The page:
Canadian, Dutch and Hong Kong lawyers conclude that Emergency Measures are illegitimate and call on Pakistan to restore the law and redress violations
Lawyers Rights Watch Canada (LRWC), the Asian Legal Resource Centre (ALRC) and the Dutch Lawyers for Lawyers Foundation (L4L) call for:
- The immediate unconditional release of all jurists arrested under preventative detention measures, including: Aitzaz Ahsan, President of the Supreme Court Bar; Chief Justice Iftikhar Choudhry, removed from office by the Musharraf regime; Ali Ahmed Kurd; Justice (retired) Tariq Mahmood and others.
- Strict adherence by the State and state officials to all Pakistan laws in force prior to November 3, 2007 and to applicable international standards protecting the independence of lawyers and judges including those embodied in the UN Basic Principles on the Role of Lawyersand the Basic Principles on the Independence of the Judiciary.
- Strict adherence by the State and state officials to all Pakistan laws and to applicable international standards governing the humane treatment of prisoners, including the universal non-derogable prohibition against torture and denial of due process;
- The immediate re-instatement of and adherence to the Constitution of the Republic or Pakistan and
- The rescission of all laws that came into force under the authority of the Proclamation of Emergency Declaration of November 3, 2007, the Provisional Constitutional Order No. 1 of 2007 and the Oath of Offices (Judges) Order, 2007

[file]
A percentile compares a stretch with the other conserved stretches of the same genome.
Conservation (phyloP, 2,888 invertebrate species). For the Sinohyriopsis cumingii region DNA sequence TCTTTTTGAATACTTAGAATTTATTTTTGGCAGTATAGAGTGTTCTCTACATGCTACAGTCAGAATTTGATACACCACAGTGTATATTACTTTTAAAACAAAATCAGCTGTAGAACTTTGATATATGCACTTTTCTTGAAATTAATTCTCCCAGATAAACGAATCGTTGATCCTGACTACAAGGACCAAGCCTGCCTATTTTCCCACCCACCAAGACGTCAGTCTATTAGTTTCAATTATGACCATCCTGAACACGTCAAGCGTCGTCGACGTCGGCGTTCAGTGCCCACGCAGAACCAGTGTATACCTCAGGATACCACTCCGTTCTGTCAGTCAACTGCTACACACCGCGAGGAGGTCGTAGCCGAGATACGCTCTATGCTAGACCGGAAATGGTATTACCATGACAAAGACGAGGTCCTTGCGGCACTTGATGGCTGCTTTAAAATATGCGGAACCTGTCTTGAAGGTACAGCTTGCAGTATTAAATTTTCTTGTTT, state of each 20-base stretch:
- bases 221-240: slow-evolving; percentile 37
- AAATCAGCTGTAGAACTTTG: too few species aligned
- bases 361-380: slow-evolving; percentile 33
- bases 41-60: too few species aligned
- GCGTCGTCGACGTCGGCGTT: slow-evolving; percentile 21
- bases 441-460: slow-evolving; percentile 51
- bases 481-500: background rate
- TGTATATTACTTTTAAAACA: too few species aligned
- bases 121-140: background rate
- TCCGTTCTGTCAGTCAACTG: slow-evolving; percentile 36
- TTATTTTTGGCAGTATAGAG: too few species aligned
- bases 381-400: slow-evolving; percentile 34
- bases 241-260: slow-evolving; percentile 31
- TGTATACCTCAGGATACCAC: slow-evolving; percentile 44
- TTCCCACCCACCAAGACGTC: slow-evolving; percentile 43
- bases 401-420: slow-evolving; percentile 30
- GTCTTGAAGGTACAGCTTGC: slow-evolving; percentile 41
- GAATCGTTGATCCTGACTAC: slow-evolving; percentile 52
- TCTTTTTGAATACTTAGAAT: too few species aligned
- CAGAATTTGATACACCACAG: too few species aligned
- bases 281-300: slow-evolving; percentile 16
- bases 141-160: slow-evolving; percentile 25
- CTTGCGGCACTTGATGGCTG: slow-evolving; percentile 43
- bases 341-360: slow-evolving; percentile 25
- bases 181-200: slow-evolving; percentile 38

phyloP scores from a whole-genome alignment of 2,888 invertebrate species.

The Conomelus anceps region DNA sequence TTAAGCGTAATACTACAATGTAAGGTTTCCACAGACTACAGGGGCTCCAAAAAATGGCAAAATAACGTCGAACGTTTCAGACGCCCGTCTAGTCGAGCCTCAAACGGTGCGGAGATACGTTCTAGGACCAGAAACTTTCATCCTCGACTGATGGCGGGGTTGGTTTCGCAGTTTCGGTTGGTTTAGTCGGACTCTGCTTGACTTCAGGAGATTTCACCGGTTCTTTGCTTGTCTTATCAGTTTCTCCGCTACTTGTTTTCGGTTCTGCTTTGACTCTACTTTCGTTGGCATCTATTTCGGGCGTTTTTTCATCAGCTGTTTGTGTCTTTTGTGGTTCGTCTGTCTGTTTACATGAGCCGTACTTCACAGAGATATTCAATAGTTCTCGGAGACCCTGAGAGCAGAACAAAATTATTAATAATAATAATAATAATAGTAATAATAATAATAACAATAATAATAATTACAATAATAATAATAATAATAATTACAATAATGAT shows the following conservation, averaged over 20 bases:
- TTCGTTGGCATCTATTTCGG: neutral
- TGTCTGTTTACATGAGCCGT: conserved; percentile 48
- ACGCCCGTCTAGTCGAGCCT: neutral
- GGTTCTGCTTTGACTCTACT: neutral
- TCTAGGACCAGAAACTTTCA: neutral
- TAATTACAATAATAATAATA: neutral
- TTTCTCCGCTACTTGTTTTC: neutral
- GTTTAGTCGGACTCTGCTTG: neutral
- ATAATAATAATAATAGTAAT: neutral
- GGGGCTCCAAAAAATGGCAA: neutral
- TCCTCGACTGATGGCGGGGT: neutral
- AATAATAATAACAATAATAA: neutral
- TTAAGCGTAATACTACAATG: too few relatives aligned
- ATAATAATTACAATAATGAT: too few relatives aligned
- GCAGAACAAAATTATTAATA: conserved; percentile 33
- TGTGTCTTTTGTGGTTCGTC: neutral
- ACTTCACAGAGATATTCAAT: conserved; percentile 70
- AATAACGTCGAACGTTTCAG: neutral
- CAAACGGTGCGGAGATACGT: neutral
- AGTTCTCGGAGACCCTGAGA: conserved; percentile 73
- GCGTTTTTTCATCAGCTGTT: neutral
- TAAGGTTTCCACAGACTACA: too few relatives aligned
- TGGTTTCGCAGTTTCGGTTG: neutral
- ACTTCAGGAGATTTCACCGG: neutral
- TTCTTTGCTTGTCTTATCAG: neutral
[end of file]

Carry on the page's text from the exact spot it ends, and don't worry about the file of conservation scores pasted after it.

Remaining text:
- Reinstatement, prior to elections, of all judges removed from office subsequent to the Emergency Declaration and removal from office of judges appointed in their stead on conditions that are reasonable fair.
Judicial independence in Pakistan was effectively destroyed by recent measures taken by the Musharraf regime. The resulting absence of an independent judiciary violates the fundamental duty, accepted as jus cogens and binding on Pakistan, to afford at all times, including during legitimate states of emergency, “all the judicial guarantees which are recognized as indispensable by civilized peoples.” The non-derogability of judicial independence is a requirement of common sense and is also the foundation of all international and domestic human rights and humanitarian law and is secured by many instruments including all four Geneva Conventions, (common article 3), Protocols I and II to the Geneva Conventions, the International Covenant on Civil and Political Rights, the Universal Declaration of Human Rights and the Basic Principles on the Role of Judges )
Without an independent judiciary, there can be neither free and fair elections nor trials in Pakistan. The thousands of charges laid in the aftermath of the murder of Benazir Bhutto cannot be lawfully determined unless and until judges removed in November are reinstated and proper safeguards of their independence are recognized by the government of Pakistan.
Proclamation of Emergency fails to meet UN legitimacy test and violates the law
LRWC, the ALRC and L4L reiterate earlier statements (November 5th, 6th, 13th, 26th and 29th) condemning as a violations of both Pakistan law and of international laws and standards binding on Pakistan:
- the suspension of the Constitution of the Islamic Republic of Pakistan; and,